The petitioners assert that the starting point of the 175 foot westerly measurement found in the deed to the respondents' predecessor, and in the deeds to the respondents, should be the center line of Main Street, as shown on the accompanying sketch plan. The respondents contend that the measurement should be from the side line of Main Street. The starting point is the crux of the instant dispute. As Main Street is 66 feet wide the effect of the petitioners' claim would be to shift the westerly boundary of the respondents' lots 33 feet to the east. [Note 2] The petitioners argue that, since it is well settled in this Commonwealth that a conveyance of property bounded by a way ordinarily conveys the fee to the center of the way (Peck v. Denniston, 121 Mass. 17 ; Brassard v. Flynn, 352 Mass. 185 , 188-189 ; see G. L. c. 183, Section 58, inserted by St. 1971, c. 684, Section 1), it would be "inconsistent" to hold that boundaries measured from a way are to be determined from the side line thereof.
We fail to see how this case is distinguishable in any material way from that of Dodd v. Witt, 139 Mass. 63 (1885), where the court considered the precise question involved in this case: "A majority of the court is of opinion, that it is a common method of measurement in the country,
where the boundary is a stream or way, to measure from the bank of the stream or the side of the way; and that there is a reasonable presumption that the measurements were made in this way, unless something appears affirmatively in the deed to show that they began at the centre line of the stream or way" (emphasis supplied). Id. at 65-66. We note that the Dodd case was decided after that of Peck v. Denniston, supra, and that the Dodd case expressly confirmed the Peck rule of construction.
There was evidence in the Dodd case that the parties to the deed in question had subsequently erected monuments in such a manner as to rebut the above stated presumption, so the case was remanded for a new trial. The record here is devoid of any rebuttal evidence; instead, the petitioners attempt to distinguish the Dodd case on the ground that evidence that measurements were actually made must be introduced before the Dodd presumption can be invoked. We find this argument unpersuasive.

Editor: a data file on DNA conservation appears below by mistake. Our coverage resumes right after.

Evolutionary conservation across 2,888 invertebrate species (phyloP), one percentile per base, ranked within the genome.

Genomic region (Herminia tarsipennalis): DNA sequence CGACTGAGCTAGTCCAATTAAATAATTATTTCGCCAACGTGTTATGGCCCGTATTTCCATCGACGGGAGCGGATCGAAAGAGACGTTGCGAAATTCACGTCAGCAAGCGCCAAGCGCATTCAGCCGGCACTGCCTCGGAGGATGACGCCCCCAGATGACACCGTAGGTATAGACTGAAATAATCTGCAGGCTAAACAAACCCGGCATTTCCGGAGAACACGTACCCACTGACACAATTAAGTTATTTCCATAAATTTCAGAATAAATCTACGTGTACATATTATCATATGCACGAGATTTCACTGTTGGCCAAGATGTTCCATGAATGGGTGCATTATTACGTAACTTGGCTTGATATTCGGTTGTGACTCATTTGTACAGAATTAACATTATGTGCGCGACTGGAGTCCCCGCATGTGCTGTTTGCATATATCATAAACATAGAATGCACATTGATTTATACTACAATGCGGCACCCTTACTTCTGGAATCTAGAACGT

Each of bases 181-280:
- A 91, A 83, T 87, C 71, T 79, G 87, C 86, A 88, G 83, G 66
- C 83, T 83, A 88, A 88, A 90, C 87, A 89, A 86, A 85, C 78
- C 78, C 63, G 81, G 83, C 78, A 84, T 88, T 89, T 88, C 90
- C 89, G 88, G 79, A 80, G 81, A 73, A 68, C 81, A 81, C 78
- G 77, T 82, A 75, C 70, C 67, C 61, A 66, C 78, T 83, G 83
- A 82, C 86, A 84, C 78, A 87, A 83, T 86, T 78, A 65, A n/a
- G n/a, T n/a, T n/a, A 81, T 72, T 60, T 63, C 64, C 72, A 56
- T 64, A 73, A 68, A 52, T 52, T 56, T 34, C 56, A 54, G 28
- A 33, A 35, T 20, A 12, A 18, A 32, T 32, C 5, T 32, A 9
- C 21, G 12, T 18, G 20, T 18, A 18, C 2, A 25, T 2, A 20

Our opinion is that Dodd v. Witt, supra, controls this case. We find nothing "inconsistent" in continuing to follow the Dodd rule of construction. [Note 3] Such is the law in this Commonwealth, and it appears to be well understood by conveyancers. To hold otherwise would be to create considerable turmoil and cause substantial financial hardship to many landowners.
The exceptions do not raise any question which has not already been disposed of by the foregoing, and therefore we need not consider them.
[Note 1] Because Short Street and Main Street intersect at an obtuse angle, that distance is more than 950 feet. Nevertheless, the description was sufficient to preserve Nichols' title to the retained parcel as far as Short Street. Lemay v. Furtado, 182 Mass. 280 (1902). Murphy v. Mart Realty of Brockton, Inc. 348 Mass. 675 , 680 (1965).
[Note 2] The Commonwealth's rights in Main Street (now Route 28) are by way of easement, rather than in fee.
[Note 3] An analogy to the Dodd rule is the construction adopted in Tobey v. Moore, 130 Mass. 448 , 451 (1881): "The restriction against building `within eight feet of said streets' named in the deed has reference to the line of each street as existing at the date of the deed. . . ." See also Attorney Gen. v. Algonquin Club, 153 Mass. 447 , 448-449 (1891).